As a careful driver, I’m very respectful of pedestrians. I know they have the right of way in the crosswalk and can cross at any corner, even if a crosswalk isn’t painted there. I always stop for pedestrians in crosswalks.
However, I’m becoming impatient with pedestrians who stroll across the street, look at their cell phones, and eat pizza.
Yes, eat pizza. This week, a young woman began crossing the street carrying a pizza box. I was poised to make a free right turn, which is legal in Washington state, but I waited for her instead of trying to beat her through the crosswalk.
I’ll be darned if she didn’t open the pizza box, take out a slice, and begin eating it as she crossed. I was dumbfounded. I didn’t honk. Next time, I’m going to lay on the horn.
Thousands of pedestrians are killed each year
In 2016, 5,987 pedestrians were killed in traffic crashes in the United States, according to the Centers for Disease Control and Prevention. This averages to one crash-related pedestrian death every 1.5 hours.
In addition, nearly 129,000 pedestrians were treated in emergency departments for non-fatal crash-related injuries in 2015. Pedestrians are 1.5 times more likely than passenger vehicle occupants to be killed in a car crash on each trip.
Those most at risk
Pedestrians ages 65 and older made up 20 percent of pedestrian deaths in 2016 and an estimated 15 percent of all pedestrians injured in 2015.
In 2016, one in every five children under the age of 15 who were killed in traffic crashes were pedestrians.
Drivers and pedestrians who are alcohol-impaired
Almost half of the crashes that resulted in pedestrian deaths involved alcohol for the driver or the pedestrian. One in every three fatal pedestrian crashes involved a pedestrian with a blood alcohol concentration of at least 0.08 grams per deciliter and 13 percent involved a driver with a blood alcohol concentration of at least 0.08 per deciliter.
Additional risk factors
Higher vehicle speeds increase both the likelihood of a pedestrian being struck by a car and the severity of the injury.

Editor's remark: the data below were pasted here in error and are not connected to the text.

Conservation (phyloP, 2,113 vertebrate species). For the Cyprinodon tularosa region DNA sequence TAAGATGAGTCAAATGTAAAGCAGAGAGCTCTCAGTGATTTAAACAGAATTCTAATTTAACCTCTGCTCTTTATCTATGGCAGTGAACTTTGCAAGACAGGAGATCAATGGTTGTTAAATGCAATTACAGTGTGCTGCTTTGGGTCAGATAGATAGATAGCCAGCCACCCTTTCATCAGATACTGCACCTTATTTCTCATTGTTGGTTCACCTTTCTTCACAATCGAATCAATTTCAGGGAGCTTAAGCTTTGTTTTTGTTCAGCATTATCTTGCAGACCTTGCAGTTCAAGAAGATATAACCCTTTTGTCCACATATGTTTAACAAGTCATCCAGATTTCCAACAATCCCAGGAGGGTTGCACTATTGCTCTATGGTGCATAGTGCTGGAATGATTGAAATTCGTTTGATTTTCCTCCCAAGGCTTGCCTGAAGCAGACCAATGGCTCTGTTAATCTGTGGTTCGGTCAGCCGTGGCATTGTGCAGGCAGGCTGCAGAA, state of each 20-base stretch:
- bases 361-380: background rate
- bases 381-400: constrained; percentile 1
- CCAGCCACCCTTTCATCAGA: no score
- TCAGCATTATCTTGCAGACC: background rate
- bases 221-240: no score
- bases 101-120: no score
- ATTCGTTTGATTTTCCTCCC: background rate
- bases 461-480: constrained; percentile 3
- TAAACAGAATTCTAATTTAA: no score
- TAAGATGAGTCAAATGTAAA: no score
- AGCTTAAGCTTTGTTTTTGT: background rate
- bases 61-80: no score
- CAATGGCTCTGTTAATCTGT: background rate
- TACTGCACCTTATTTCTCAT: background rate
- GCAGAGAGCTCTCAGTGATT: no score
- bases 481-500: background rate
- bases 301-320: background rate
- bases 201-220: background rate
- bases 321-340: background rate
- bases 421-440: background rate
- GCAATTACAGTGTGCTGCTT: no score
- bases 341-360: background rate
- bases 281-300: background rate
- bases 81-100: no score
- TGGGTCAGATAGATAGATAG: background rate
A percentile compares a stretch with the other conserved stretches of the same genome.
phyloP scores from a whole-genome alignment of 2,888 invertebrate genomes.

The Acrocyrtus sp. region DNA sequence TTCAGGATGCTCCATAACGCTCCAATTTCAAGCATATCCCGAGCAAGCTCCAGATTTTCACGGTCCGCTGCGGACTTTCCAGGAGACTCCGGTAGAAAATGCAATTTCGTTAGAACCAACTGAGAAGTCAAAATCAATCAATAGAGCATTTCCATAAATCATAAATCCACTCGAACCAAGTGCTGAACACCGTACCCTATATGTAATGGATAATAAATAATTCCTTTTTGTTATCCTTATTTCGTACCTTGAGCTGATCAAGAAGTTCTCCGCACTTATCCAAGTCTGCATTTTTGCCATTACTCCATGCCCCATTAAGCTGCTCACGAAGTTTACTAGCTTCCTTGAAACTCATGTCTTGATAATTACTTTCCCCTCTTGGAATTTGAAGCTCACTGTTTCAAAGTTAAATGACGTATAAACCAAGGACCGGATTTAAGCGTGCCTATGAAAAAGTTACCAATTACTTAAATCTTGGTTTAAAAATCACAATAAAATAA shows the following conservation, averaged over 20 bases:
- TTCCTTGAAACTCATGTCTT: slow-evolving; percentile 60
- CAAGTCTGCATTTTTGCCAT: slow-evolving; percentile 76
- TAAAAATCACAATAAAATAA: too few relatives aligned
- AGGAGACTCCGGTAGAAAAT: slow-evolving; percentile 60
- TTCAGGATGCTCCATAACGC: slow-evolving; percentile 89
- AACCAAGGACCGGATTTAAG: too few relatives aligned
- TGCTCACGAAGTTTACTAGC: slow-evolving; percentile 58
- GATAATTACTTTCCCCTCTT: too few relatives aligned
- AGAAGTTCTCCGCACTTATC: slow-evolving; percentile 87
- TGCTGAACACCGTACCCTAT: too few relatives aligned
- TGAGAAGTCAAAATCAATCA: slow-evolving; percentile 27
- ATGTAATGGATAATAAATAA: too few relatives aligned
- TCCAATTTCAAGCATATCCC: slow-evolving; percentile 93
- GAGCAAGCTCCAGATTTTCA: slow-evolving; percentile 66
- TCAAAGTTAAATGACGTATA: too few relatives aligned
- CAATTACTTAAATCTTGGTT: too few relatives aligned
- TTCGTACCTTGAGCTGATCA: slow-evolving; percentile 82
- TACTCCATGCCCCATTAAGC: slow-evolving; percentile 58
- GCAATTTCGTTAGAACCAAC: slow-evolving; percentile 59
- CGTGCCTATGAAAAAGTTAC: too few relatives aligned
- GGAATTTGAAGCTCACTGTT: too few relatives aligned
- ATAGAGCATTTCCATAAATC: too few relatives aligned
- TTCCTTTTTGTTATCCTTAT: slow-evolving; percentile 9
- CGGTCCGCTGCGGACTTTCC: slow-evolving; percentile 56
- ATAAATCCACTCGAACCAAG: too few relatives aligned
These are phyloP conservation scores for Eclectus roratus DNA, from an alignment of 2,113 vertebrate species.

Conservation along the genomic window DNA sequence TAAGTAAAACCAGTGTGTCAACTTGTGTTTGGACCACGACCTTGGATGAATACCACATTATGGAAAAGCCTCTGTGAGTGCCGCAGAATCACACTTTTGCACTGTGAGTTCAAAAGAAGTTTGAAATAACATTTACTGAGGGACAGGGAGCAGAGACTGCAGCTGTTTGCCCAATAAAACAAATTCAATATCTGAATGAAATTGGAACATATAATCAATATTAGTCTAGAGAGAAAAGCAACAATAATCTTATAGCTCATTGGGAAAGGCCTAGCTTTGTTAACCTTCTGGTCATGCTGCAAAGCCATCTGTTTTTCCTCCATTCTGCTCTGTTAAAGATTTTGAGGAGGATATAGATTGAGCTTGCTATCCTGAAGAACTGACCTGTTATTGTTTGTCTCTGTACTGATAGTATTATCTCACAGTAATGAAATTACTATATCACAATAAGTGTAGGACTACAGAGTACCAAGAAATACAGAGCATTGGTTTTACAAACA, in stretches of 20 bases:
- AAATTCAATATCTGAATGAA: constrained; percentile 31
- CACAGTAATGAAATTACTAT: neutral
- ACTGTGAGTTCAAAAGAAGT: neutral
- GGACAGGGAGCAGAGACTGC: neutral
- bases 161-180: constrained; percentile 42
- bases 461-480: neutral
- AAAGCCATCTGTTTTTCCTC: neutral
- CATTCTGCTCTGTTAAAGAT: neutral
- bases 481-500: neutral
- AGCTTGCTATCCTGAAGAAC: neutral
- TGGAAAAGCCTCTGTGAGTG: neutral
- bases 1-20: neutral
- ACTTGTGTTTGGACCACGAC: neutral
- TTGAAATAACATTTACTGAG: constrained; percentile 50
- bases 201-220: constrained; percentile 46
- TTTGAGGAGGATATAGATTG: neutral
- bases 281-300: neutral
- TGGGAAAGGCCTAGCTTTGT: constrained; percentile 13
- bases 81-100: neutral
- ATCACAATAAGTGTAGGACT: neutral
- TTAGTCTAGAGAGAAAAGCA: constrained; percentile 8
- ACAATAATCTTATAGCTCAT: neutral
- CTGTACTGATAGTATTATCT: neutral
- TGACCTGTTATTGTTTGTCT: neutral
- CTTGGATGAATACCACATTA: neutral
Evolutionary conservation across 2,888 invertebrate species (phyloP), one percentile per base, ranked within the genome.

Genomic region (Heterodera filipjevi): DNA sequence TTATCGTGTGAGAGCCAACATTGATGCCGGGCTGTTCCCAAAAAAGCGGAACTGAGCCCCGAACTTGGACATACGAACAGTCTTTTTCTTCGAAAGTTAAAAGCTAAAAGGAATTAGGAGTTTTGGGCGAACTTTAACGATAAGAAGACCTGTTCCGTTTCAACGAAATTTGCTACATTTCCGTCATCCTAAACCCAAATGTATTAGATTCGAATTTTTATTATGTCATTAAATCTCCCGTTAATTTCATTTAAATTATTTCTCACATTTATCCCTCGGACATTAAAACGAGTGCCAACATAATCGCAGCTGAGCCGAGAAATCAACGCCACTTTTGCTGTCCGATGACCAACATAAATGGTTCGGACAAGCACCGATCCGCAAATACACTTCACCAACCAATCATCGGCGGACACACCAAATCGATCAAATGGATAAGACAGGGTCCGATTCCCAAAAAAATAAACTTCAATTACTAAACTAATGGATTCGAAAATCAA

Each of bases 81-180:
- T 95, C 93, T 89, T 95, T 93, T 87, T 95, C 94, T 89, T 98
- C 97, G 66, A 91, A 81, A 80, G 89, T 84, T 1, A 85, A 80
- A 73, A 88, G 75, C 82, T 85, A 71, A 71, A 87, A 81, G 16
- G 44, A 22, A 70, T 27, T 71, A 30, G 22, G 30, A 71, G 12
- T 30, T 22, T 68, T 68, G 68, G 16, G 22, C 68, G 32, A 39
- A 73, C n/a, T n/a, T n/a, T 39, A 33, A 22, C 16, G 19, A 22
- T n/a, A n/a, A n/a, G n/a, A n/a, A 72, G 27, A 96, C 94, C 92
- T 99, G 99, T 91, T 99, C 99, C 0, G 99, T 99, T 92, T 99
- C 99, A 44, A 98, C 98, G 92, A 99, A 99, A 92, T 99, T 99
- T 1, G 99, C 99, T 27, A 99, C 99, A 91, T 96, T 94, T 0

Most pedestrian deaths occur in urban areas, non-intersection locations, and at night.
National Highway Traffic Safety Administration offers these pedestrian safety tips for both pedestrians and drivers.
10 walking safety tips
- Be predictable. Follow the rules of the road and obey signs and signals. Look for a pedestrian crossing with traffic lights.
- Walk on sidewalks whenever they’re available.
- If there’s no sidewalk, walk facing traffic and as far from traffic as possible.
- Keep alert at all times; don’t be distracted by electronic devices that take your eyes and ears off the road.
- Whenever possible, cross streets at crosswalks or intersections, where drivers expect pedestrians. Look for cars in all directions, including those turning left or right.
- Locate a well-lit area where you have the best view of traffic if a crosswalk or intersection isn’t available. Wait for a gap in traffic that allows enough time to cross safely; continue watching for traffic as you cross.
- Never assume a driver sees you. Make eye contact with drivers as they approach to make sure you’re seen.
- Be visible at all times. Wear bright clothing during the day, and wear reflective materials or use a flashlight at night.
- Watch for cars entering or exiting driveways, or backing up in parking lots.
- Avoid alcohol and drugs when walking; they impair your abilities and your judgment.
Nine driving safety tips
- Look out for pedestrians everywhere, at all times. Safety is a shared responsibility.
- Use extra caution when driving in hard-to-see conditions, such as nighttime or bad weather.
- Slow down and be prepared to stop when turning or otherwise entering a crosswalk.
- Yield to pedestrians in crosswalks and stop well back from the crosswalk to give other vehicles an opportunity to see the crossing pedestrians so they can stop, too.
- Never pass vehicles stopped at a crosswalk. There may be people crossing that you can’t see.
- Never drive under the influence of alcohol and/or drugs.
- Follow the speed limit, especially around people on the street.
- Follow slower speed limits in school zones and in neighborhoods where children are present.
- Be extra cautious when backing up – pedestrians can move into your path.